Coal export company promises $400M in economic impact
By Erik Siemers
A worker from Vigor Industrial works on the hull of a barge. Plans for a coal export facility would use barges to bring coal up the Columbia River and promise $400 million in economic impact.
Normally the notion of quick and abundant job growth would be viewed as an economic development dream come true. But in the clean-energy friendly Pacific Northwest, coal is often portrayed as an unwanted interloper that promises short-term economic gain in exchange for long-term environmental chaos.
Locally, criticism has focused heavily on the increased rail traffic and potential of coal dust pollution from the proposed developments. Portland General Electric Co. last week said it wouldn’t sublease land at the Port of St. Helens for pipeline operator Kinder Morgan’s proposed coal export facility out of concerns over coal dust interfering with its power plants.
“Coal is crime,” Robert F. Kennedy Jr., a noted environmental attorney and coal opponent, said at the downtown Portland rally Monday. “The moment (coal companies) disclose an honest and true environmental impact statement they will be laughed out of town.”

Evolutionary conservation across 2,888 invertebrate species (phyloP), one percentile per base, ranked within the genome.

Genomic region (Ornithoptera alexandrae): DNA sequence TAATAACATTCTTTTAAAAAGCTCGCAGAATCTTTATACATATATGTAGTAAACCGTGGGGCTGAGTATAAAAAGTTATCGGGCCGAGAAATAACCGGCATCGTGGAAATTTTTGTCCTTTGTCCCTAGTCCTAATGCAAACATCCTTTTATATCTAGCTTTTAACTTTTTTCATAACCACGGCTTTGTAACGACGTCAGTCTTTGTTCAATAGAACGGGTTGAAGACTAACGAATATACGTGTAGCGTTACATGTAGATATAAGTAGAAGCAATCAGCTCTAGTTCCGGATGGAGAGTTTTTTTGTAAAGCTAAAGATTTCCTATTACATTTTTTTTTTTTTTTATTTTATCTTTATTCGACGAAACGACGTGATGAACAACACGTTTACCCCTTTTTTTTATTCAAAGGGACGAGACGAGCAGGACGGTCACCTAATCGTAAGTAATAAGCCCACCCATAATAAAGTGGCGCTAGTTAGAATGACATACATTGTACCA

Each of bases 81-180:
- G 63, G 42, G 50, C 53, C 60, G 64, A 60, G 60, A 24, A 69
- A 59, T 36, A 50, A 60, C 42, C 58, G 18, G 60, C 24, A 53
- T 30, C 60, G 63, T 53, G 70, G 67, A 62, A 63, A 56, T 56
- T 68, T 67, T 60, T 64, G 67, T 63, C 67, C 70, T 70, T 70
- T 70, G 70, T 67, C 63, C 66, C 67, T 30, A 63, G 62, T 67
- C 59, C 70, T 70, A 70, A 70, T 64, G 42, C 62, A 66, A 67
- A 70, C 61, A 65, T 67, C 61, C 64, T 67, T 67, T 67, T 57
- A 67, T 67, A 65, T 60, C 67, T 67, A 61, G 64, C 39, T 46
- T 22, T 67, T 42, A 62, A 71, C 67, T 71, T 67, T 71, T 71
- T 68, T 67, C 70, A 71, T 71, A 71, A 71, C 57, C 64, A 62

KC Golden, policy director for Climate Solutions, a Seattle-based environmental policy institute, acknowledges that economic figures like the ones produced by ECONorthwest become difficult to combat in economically challenged communities.
But he said the bigger picture issues can’t be avoided. By creating a pathway to access the Powder River Basin’s cheap coal, the region is making it easier for developing nations such as China and India to choose fossil fuel energy sources over cleaner alternatives.
Climate Solutions supports Oregon Gov. John Kitzhaber’s request, made last month, that the federal government — including the U.S. Army Corps of Engineers — take on a thorough environmental impact review of the coal export proposals.
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